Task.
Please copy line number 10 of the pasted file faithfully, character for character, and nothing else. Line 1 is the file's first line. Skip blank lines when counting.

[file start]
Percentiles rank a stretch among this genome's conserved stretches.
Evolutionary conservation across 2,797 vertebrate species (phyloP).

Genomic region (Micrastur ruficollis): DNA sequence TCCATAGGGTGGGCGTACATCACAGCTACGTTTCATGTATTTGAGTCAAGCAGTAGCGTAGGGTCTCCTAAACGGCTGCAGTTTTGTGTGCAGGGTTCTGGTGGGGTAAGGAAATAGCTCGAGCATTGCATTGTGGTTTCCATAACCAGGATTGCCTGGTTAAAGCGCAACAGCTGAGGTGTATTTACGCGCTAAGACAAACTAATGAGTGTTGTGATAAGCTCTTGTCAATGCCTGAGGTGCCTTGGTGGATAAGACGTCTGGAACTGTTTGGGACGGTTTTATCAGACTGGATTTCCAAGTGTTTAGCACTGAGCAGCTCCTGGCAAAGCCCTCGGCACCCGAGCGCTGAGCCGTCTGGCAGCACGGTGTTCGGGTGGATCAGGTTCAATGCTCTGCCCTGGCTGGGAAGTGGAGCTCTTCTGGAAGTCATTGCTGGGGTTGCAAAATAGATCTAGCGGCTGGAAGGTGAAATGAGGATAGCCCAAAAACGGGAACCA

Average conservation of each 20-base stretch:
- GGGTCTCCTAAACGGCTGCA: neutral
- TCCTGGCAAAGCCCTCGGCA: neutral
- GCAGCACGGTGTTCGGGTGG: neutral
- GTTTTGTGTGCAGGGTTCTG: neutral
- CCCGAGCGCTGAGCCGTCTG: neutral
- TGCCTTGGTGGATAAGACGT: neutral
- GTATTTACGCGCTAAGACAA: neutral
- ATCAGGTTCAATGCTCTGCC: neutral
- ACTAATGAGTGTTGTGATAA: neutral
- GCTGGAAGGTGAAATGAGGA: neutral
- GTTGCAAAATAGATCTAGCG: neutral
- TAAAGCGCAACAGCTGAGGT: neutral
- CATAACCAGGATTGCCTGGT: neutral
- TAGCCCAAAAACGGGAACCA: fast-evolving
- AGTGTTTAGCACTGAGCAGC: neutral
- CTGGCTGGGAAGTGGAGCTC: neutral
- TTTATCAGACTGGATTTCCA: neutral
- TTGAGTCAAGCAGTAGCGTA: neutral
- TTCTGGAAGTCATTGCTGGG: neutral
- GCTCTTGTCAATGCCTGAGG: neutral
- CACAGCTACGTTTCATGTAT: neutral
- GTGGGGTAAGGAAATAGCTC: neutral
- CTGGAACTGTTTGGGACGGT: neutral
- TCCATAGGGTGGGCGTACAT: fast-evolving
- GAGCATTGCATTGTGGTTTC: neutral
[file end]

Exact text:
- TGCCTTGGTGGATAAGACGT: neutral